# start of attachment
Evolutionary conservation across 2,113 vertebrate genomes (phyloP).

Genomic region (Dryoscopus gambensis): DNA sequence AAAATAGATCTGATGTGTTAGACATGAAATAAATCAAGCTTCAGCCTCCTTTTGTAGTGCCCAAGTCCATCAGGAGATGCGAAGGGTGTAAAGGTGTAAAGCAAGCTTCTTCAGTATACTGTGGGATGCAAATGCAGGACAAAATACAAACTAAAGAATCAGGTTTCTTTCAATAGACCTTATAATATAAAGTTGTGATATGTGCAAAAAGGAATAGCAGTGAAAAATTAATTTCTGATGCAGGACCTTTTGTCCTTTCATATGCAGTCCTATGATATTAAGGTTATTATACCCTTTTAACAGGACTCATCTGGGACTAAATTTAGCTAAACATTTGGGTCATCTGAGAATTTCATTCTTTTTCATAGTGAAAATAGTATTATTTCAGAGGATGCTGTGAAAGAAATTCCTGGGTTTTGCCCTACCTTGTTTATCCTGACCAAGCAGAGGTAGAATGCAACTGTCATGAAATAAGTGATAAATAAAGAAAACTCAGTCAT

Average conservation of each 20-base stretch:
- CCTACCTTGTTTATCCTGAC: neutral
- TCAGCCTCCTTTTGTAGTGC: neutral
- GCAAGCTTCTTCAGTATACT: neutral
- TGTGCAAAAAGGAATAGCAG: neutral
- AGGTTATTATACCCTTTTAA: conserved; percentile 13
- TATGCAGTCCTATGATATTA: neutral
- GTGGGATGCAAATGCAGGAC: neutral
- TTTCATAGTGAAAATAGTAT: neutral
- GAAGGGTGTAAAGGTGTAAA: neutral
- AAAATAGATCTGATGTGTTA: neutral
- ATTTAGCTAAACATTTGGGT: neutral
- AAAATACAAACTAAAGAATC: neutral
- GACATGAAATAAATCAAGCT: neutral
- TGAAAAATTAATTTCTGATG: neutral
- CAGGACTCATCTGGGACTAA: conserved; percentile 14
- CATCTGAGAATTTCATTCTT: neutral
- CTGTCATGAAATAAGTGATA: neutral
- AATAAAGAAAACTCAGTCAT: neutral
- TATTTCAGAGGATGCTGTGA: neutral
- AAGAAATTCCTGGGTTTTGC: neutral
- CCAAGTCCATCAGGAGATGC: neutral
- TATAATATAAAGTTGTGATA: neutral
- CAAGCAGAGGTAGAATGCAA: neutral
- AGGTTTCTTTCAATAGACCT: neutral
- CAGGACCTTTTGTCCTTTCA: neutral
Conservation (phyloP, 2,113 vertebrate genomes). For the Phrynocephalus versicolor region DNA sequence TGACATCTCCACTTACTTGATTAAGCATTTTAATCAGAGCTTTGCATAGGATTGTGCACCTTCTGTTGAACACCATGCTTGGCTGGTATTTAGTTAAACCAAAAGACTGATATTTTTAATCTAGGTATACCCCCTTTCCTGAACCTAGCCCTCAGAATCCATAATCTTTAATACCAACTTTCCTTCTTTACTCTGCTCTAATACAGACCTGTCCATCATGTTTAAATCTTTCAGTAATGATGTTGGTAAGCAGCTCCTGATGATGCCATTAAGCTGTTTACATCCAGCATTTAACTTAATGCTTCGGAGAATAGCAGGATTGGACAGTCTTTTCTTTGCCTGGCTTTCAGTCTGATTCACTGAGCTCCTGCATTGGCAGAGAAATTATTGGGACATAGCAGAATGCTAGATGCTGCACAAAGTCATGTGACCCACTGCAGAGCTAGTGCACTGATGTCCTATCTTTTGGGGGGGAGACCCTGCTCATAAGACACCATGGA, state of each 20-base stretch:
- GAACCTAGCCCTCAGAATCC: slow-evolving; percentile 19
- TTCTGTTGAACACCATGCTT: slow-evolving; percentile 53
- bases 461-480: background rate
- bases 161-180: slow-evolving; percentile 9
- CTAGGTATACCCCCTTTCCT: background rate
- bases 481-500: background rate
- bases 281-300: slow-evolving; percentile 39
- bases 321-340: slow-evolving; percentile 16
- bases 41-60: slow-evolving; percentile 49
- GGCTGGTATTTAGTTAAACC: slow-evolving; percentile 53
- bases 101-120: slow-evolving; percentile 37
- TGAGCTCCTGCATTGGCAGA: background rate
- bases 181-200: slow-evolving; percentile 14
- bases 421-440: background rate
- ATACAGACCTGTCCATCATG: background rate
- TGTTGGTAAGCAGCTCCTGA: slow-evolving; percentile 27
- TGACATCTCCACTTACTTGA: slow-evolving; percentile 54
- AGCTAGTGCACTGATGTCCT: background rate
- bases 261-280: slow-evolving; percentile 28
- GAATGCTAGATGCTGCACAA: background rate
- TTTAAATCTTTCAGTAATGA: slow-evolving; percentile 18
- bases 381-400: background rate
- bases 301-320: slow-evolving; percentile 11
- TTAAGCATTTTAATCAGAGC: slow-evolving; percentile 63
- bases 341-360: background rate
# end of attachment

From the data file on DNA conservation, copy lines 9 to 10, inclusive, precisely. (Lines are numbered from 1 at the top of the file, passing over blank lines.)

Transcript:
- TATGCAGTCCTATGATATTA: neutral
- GTGGGATGCAAATGCAGGAC: neutral